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High and Dry – Prohibition Lowering Kerala’s Spirits

High and Dry – Prohibition Lowering Kerala’s Spirits

By Sakhi Nair

Edited by Anandita Malhotra, Senior Editor, The Indian Economist

Being the biggest consumer of alcohol in India, Kerala has been trying to battle alcoholism for years. In spite of implementation of various measures to reduce consumption of liquor, the welfare state continues to drown in a cocktail of liquor from both state-run shops and cheap, illicit locally brewed liquor. Prohibition, though enforced with the right intention, has backfired.

With an average consumption of 8.5 litres per person per year, which is more than twice of the national average, Kerala is pretty much a sloshed state. The state gets 20% of its revenue from sale of alcohol. Growing concerns about health problems, road accidents, divorce and domestic violence have been attributed to drug and alcohol consumption and addiction, even after several efforts by the government at planning prohibition. Several bars have been closed, the first day of every month and Sundays have been declared dry days and liquor can only be sold through government-run liquor shops. The Kerala government holds a monopoly over alcohol with almost 400 licensed stores. However, those who drink will continue to do so no matter what. Reducing the number of sellers has in no way hindered consumption, with tipplers queuing up outside shops for hours just for a bottle or two, where potent drinks like whisky, rum and brandy are the poisons of choice. Besides this liquor, a high amount of cheap toddy sold in small shops is also consumed.

Recognizing these problems, the Chief Minister of Kerala, Oommen Chandy called the last orders, announcing his plan for total prohibition across the state. With support from Christian churches, the government is aiming to make Kerala completely dry by 2024. While debates were going on about reopening 418 previously shut bars, Chandy dropped the bomb and announced that in addition to those, the remaining 294 will be shut as well, with only 20 odd five-star hotels retaining their licenses. Additionally, even state-run liquor shops will be shut at the rate of 10% per year, and the target might be achieved in 10 years time. This is a drastic step for a state whose revenue relies heavily on its tourism industry, as prohibition will put tourists off. Furthermore, the already cash-strapped government will have to refund crores of rupees it acquired from bar license fees, along with losing the major contributor to its economy.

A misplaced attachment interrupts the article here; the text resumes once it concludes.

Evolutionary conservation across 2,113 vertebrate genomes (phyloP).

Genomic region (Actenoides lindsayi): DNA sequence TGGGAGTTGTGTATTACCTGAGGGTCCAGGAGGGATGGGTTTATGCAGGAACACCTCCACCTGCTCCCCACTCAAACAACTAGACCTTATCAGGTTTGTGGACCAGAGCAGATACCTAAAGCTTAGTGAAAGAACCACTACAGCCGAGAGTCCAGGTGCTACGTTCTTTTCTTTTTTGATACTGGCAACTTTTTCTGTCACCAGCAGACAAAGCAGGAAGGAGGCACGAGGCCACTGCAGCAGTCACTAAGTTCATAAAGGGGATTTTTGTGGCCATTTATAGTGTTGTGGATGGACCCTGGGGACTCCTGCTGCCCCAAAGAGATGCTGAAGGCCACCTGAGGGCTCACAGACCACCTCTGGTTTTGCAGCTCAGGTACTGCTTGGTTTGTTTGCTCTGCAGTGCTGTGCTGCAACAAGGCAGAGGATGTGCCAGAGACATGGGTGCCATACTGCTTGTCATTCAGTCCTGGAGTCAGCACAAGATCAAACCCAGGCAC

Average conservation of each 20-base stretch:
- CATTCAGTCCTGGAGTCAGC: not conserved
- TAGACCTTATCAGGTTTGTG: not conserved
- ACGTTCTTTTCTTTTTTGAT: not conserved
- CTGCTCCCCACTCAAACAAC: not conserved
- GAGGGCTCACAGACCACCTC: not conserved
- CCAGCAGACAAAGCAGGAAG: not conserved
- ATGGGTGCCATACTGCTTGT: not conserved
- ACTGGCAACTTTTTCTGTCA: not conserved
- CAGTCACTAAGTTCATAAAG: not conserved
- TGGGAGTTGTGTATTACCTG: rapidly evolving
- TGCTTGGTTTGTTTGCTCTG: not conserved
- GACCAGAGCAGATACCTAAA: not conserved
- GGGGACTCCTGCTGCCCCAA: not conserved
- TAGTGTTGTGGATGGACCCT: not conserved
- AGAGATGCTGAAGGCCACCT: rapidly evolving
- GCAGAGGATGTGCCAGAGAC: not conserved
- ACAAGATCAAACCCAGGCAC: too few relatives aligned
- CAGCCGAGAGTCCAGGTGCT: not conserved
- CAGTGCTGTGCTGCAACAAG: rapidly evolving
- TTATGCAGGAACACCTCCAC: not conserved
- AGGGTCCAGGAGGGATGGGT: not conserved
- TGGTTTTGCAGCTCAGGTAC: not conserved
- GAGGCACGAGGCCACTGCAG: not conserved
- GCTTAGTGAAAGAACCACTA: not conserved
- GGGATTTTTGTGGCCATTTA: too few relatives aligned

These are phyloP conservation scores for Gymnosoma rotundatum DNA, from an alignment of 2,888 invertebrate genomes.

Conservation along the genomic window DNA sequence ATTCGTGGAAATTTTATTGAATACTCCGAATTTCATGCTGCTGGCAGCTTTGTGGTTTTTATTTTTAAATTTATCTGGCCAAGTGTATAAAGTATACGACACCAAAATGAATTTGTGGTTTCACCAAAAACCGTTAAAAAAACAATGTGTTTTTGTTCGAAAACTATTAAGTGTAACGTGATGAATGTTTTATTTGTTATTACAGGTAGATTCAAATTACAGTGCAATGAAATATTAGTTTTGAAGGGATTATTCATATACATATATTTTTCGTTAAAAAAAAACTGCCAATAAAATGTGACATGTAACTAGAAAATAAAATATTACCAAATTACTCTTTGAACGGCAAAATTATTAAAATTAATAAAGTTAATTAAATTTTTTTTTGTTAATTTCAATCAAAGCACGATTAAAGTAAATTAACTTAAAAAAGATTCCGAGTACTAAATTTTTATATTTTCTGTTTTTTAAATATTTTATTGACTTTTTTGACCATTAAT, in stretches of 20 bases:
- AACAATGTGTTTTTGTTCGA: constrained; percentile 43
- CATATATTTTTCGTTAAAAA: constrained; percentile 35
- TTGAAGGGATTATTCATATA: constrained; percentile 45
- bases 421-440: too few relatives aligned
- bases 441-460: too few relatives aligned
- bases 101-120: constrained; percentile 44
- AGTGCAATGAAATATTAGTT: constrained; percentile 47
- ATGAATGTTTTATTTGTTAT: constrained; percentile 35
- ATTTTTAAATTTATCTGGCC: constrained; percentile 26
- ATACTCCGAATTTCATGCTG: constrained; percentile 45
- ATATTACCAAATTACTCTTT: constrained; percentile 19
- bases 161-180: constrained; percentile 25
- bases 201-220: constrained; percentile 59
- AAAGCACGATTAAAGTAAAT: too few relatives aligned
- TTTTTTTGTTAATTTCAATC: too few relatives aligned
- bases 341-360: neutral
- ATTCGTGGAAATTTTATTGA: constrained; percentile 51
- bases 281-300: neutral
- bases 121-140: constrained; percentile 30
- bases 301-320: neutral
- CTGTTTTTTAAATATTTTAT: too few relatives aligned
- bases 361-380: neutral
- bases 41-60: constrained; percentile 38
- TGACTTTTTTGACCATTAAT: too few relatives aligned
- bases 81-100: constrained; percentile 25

Prohibition is an extreme step, which has almost never been successful. Prohibition in the US in the 20th century was called off after the Great Depression when the government realized the significant contribution the sale of liquor made to the total revenue. For an example closer to home, the total prohibition in Gujarat has been called a ‘farce’, as the rich smuggle their liquor from neighbouring states, while the poor resort to bootlegged hooch, which is laced with toxic chemicals and severely adulterated, leading to widespread diseases and even death. States like Delhi, Goa and Daman where liquor is sold at cheap rates don’t face the same problems, and their consumption is not as high either. Prohibition has also led to several other problems like corruption among officials and organized crime, lining the pockets of bootleggers who provide illicit and unsafe booze.

There is a need for implementation of rational policies to reduce consumption of alcohol, those which have minimal withdrawal symptoms. Total prohibition and the government’s penny wise and pound-foolish approach are not the solutions, being imprudent decisions at best. It is imperative that the people of Kerala realize this hypocrisy and demand judicious policies and not half-baked decisions. Moderation is crucial, but not at the cost of individual freedom. We are not living under an authoritarian regime where the state can dictate every action without realizing how consequential their illogical their policies can be.

Sakhi is a 12th grade student planning to pursue Mass Communication. She is a keen observer of everything that her eyes can see and never leaves herself out of a stimulating conversation. She considers the freedom of expression to be the fourth necessity of life and believes the world could be a better place if we could just listen. Her interests include photography, music and satire. You can wade through her musings at

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